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Closets, bathrooms still standing after tornadoes

Posted November 19, 2008

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— Emergency officials said lives were saved by people taking refuge in interior rooms – like a closet or bathroom – when tornadoes struck Johnston and Wilson counties Saturday.

David Batton, of Kenly, said he ran to the middle of the house to take cover during the storm. Others reported lying on the floor of their homes and holding onto bedposts.

“It was just stuff flying through the home like a knife going through a piece of paper,” tornado survivor Alan Hooks said.

Following the tornadoes, all that was left standing of some homes was the interior rooms, said Derrick Duggins, Johnston County emergency management director.

“The interior walls are going to be the most sturdy walls because they’re the load-bearing walls of the house, and if you can get to that wall, you’re more protected,” Duggins said.

The goal during a tornado is to put as many walls as possible between yourself and outside. If in a two-story home, experts recommend getting to the bottom floor. If there isn’t a good, small interior room like a closet or bathroom, people should get under a sturdy table and cover their heads and necks.

Another tip is to not open windows.

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  • iamyeary Nov 19, 2008

    durham_nc

    I lived in an older house in Northern VT that had a "bomb shelter" in the basement surrounded by concrete cinder block walls and ceiling. There were two wooden bunk beds attached to the walls.
    It was always a conversation piece whenever new guests came to visit downstairs to our basement family room. We never needed to use it for any wind storms, (or bombings) but it did come in very handy to hide Christmas gifts from the kids.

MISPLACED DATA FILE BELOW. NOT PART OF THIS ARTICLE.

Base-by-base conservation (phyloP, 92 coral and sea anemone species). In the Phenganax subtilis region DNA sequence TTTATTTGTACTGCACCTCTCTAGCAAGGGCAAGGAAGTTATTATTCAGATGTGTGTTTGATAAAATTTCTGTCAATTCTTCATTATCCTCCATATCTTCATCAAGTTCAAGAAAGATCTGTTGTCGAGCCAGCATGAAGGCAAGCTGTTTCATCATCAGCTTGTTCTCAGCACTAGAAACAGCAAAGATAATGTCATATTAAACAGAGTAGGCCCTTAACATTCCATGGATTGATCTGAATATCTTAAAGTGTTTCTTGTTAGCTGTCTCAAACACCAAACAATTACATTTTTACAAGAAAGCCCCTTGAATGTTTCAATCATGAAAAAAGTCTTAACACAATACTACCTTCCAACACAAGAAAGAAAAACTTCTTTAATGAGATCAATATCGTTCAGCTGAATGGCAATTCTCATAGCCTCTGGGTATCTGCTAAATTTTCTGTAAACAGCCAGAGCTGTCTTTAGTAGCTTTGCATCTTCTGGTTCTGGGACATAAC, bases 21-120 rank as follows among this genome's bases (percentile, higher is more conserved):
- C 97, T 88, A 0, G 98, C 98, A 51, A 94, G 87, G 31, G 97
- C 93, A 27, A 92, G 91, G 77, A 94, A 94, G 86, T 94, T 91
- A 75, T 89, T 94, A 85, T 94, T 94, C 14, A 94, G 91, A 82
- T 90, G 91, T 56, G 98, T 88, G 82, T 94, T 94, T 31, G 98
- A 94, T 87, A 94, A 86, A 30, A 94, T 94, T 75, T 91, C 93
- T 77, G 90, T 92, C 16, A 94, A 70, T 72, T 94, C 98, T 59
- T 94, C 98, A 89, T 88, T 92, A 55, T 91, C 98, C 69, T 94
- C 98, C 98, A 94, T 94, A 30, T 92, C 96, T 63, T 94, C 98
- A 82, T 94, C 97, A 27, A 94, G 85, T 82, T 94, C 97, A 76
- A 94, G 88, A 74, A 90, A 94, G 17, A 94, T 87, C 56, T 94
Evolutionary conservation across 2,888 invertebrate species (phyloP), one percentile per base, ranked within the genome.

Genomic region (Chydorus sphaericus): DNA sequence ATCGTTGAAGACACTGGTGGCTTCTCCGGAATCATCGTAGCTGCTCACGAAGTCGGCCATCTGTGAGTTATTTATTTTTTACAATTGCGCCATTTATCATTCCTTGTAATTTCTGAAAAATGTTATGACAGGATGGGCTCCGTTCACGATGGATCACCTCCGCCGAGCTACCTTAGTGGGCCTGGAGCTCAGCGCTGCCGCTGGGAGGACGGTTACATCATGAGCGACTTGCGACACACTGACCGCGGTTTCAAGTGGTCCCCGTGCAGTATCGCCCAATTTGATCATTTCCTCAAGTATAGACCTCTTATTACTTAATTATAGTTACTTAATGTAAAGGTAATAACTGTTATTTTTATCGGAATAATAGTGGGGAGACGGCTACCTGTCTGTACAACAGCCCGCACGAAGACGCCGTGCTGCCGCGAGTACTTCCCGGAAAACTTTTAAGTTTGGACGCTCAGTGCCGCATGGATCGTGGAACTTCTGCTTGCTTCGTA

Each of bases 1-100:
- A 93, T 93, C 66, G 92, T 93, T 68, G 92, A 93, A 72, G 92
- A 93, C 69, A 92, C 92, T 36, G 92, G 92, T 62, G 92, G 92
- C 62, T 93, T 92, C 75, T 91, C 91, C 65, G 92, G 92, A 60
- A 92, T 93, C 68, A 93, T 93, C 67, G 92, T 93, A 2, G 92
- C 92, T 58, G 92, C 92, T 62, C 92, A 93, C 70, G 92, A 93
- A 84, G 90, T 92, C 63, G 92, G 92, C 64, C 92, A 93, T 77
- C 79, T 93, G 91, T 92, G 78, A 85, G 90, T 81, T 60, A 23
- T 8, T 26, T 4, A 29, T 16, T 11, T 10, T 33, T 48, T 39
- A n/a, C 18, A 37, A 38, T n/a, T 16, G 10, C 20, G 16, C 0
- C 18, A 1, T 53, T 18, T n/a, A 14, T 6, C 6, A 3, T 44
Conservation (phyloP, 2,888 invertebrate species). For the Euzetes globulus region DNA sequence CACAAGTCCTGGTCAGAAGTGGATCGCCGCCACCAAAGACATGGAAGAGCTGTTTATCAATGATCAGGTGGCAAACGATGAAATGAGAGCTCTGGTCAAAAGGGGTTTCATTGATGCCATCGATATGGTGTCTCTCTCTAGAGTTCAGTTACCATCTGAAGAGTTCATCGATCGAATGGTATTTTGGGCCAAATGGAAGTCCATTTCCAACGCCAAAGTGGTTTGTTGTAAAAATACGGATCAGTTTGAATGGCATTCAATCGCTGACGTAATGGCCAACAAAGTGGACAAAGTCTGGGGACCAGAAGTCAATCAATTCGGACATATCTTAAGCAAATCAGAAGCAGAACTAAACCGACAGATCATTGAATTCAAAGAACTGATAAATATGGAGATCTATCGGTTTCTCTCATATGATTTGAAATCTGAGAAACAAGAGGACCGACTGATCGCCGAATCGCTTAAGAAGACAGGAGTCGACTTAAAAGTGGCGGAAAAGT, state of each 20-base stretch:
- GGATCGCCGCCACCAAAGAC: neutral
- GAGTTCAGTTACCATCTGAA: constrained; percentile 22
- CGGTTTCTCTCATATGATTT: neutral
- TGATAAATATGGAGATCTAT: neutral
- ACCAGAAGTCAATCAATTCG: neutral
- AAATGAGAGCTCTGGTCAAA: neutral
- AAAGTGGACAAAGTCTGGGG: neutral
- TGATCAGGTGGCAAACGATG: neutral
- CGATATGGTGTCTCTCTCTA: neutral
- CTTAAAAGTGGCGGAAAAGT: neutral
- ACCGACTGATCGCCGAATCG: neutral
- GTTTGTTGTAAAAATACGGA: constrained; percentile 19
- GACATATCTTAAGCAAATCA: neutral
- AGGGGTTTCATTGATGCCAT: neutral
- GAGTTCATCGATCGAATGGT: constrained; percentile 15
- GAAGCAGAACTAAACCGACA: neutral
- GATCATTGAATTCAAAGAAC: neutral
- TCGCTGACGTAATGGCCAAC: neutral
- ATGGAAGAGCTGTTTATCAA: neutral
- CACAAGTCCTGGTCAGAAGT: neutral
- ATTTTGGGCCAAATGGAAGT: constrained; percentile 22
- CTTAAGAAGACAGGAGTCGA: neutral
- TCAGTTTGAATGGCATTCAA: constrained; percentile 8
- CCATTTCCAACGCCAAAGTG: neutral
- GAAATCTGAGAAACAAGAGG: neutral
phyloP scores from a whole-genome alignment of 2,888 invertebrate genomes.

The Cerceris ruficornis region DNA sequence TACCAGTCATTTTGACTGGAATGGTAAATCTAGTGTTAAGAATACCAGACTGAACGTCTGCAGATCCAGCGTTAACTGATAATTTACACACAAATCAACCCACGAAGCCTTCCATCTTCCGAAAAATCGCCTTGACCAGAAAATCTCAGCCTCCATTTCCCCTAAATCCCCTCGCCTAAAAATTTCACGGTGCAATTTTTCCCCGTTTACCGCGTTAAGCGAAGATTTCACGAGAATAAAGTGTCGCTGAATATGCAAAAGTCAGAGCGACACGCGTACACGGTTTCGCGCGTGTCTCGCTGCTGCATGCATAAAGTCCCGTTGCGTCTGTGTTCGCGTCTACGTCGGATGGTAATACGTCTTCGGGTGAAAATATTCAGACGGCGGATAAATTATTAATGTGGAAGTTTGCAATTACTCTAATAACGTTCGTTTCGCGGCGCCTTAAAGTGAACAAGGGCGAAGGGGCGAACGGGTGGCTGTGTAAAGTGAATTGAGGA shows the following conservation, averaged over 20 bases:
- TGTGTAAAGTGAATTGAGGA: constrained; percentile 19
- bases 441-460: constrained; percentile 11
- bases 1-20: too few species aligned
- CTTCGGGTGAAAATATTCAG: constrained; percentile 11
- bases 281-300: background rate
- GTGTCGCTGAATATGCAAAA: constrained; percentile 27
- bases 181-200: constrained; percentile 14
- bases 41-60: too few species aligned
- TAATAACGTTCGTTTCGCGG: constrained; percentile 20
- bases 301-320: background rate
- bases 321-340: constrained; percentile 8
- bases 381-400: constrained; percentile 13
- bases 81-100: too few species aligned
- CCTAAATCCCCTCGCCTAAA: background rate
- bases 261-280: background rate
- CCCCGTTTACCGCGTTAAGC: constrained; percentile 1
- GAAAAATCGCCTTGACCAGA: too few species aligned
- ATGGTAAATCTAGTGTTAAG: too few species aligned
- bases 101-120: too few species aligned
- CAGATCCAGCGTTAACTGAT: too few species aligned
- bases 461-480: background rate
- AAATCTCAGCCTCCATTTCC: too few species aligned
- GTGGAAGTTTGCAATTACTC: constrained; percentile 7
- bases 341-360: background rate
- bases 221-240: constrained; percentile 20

• chickentender63 Nov 19, 2008

    The interior walls are going to be the most sturdy walls because they’re the load-bearing walls of the house, and if you can get to that wall, you’re more protected,” Duggins said.

    While the interior rooms, mostly bathrooms and closets if possible, are the safest choice if you do not have a basement, with the newer houses having open floor plans very few of the interior walls are load bearing. On many of these designs built today, the only true load bearing walls on an open floor plan ranch home is going to be your exterior walls and some of your bedroom walls.

    It would be very wise for people to consider this when building and build with a basement if at all possible. If not, try and create a "safe room" if budget allows. The large open living areas that we are building today all have beams and engineering that transfers all loads to exterior walls.

  • durham_nc Nov 19, 2008

    It sure would be nice if more houses had basements...

  • Gab Nov 19, 2008

    I remember crouching down inside a closet and praying during a couple of eastern NC storms many years ago. I was really terrified; it looked like hell had blown up over my home. I'm glad to read that it really does save lives.